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Petition against Twitter for not complying with IT rules

A day after Twitter raised concerns over the new IT rules, public interest litigation has been filed against the micro-blogging site for non-compliance with the guidelines that came into effect on May 26.

The PIL, filed by one Amit Acharya, has been registered by the Delhi High Court and is likely to be listed for hearing on Monday.

Under the new IT rule, every significant social media intermediary has a responsibility to appoint a Resident Grievance Officer in India who will act as single point authority for receiving and disposing of complaints within a fixed time frame. The PIL states that Twitter failed to appoint a Resident Grievance Officer to redress the complaints of its users, and this violates the provisions of the new IT rules.

‘False’ tweets
“The petitioner, when scrolling his Twitter on May 26, found some of the tweets of two individuals very defamatory, false and untrue. When he tried to register his complaint with the Resident Grievance Officer against the alleged defamatory and untrue tweets, he found no details of the officer on the Twitter page, which is a clear violation of subrule 2(a) of Rule 3 which says that the intermediary shall prominently publish on its website, mobile-based application or both,” the PIL states.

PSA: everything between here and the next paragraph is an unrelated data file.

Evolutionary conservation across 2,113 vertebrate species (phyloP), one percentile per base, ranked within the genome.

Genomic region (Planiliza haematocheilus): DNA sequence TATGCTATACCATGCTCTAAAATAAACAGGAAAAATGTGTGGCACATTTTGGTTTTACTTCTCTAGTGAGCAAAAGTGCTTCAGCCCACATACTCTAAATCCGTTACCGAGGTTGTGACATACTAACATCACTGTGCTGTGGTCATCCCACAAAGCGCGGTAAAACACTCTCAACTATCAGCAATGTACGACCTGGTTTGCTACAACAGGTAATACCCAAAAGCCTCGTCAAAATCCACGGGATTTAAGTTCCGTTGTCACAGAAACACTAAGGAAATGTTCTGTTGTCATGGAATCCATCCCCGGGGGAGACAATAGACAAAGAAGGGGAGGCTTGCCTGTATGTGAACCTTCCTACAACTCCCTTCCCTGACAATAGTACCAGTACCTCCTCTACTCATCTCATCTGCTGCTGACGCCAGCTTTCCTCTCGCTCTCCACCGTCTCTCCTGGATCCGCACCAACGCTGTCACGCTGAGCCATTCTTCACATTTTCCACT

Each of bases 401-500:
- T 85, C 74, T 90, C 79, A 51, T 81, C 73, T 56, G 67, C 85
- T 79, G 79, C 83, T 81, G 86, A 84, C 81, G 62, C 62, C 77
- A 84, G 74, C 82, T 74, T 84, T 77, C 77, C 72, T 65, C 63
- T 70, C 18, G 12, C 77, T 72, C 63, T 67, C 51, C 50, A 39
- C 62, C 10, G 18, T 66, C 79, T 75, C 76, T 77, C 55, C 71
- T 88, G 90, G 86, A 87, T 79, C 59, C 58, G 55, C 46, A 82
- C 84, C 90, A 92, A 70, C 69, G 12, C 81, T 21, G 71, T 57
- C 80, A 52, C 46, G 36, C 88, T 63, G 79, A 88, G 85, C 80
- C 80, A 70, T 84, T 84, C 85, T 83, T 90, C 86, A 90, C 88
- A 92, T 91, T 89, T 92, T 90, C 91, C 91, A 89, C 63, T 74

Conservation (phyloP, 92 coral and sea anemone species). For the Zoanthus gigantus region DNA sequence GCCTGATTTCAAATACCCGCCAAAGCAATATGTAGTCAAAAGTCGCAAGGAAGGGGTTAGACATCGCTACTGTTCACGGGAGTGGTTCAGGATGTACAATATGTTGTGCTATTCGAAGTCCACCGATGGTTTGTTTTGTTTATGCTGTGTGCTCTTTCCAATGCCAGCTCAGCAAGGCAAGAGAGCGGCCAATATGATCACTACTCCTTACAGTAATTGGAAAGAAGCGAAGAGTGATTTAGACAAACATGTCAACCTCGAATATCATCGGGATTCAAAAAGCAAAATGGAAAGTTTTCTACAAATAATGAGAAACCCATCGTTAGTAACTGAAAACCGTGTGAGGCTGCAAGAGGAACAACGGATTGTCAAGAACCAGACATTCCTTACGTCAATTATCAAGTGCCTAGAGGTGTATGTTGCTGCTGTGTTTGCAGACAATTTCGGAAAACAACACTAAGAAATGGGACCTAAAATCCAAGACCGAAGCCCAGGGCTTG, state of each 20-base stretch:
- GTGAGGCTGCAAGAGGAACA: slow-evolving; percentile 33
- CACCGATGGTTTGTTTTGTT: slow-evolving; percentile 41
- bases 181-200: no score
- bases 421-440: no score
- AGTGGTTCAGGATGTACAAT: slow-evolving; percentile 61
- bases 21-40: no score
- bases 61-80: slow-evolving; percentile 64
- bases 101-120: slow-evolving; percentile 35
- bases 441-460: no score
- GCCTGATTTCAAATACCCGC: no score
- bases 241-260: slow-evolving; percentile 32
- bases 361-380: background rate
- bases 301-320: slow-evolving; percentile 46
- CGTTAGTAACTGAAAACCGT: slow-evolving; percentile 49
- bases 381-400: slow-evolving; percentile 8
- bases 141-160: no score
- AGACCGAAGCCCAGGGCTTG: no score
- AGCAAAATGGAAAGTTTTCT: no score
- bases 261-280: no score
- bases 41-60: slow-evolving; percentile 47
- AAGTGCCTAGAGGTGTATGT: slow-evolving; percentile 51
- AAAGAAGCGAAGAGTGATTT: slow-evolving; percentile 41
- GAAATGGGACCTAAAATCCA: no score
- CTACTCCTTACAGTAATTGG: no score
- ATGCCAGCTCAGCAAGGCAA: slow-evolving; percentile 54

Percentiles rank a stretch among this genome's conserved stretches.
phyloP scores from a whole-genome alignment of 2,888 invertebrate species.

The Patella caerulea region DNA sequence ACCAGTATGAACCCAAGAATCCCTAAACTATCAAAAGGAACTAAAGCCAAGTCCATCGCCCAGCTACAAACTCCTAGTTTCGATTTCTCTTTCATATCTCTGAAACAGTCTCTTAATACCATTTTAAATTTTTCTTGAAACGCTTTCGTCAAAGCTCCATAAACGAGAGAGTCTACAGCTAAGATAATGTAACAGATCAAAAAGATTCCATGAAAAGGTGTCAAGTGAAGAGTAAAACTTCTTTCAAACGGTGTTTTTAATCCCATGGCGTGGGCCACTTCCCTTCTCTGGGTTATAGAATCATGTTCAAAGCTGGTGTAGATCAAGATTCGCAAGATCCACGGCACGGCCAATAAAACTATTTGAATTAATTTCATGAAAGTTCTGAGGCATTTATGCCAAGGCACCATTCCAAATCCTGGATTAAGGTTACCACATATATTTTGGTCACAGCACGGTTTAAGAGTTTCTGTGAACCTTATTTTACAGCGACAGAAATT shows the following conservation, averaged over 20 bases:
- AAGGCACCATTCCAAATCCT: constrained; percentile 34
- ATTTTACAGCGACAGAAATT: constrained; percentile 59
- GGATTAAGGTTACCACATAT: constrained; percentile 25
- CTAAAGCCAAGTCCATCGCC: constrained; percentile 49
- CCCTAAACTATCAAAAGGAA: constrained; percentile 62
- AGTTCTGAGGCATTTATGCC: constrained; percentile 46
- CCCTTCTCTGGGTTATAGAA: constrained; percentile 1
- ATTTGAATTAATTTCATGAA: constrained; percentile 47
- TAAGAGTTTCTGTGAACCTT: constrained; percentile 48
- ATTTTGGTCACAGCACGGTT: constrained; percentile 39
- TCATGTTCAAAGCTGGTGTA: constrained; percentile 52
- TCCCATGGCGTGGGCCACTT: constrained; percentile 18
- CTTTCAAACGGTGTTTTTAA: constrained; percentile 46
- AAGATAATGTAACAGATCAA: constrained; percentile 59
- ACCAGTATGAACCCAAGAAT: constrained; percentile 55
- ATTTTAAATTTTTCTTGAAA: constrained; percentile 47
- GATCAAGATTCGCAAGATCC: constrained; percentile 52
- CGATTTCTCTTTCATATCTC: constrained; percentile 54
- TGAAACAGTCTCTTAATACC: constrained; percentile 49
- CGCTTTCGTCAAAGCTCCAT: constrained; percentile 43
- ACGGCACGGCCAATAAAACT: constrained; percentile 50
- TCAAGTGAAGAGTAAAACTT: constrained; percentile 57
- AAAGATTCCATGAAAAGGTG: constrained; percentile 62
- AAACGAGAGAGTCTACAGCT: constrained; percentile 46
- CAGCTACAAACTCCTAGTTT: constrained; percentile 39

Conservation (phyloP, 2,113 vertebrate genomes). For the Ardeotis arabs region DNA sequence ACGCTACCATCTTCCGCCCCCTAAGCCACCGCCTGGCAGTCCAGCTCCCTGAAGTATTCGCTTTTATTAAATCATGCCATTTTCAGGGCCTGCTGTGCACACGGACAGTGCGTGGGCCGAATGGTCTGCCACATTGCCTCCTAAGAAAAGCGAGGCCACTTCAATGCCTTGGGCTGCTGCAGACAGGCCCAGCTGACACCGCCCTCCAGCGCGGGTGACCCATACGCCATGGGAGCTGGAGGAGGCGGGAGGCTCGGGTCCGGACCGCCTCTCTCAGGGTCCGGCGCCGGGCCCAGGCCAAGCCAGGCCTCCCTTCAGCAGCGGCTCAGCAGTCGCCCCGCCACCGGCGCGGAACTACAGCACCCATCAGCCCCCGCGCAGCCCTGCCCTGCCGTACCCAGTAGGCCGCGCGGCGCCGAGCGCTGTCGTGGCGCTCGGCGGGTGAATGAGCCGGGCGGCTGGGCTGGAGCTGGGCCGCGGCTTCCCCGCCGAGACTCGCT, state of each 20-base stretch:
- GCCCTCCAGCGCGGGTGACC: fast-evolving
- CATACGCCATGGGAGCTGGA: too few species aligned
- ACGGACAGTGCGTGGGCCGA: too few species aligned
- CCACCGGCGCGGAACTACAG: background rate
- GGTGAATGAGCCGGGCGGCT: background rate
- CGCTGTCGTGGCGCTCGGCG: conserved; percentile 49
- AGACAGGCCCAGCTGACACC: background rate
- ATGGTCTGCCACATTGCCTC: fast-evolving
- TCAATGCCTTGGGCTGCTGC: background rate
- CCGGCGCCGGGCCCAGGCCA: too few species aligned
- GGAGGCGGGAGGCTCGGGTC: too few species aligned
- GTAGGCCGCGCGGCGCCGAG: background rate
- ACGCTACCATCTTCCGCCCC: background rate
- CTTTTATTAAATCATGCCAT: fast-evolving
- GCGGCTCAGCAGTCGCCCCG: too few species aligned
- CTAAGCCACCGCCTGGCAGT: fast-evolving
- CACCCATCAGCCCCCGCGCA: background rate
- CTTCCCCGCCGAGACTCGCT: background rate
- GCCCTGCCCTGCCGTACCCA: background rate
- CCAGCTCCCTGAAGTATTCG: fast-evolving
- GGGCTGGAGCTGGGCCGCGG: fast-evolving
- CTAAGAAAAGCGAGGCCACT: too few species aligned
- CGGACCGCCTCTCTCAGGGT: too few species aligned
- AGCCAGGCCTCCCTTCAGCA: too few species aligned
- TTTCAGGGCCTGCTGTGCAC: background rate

The two individuals who have been named by the petitioner in the PIL have political affiliations to the opposition parties.

“It is submitted by the petitioner that while looking for the details of the Resident Grievance Officer, the petitioner found on the page of Respondent No. 3 that it has appointed a US resident, Jeremy Kessel, as Grievance officer which is not in true sense implementation of Rule 4 of Information Technology (Intermediary Guidelines and Digital Ethics Code) Rules 2021,” the PIL said.

On Thursday, Twitter had said it was concerned about the new rule that makes the compliance officer of the company criminally liable for content on the platform.

The American company said the requirements for proactive monitoring, and the blanket authority to seek information about its customers represents dangerous overreach that is inconsistent with open, democratic principles. TheHinduBusinessLine

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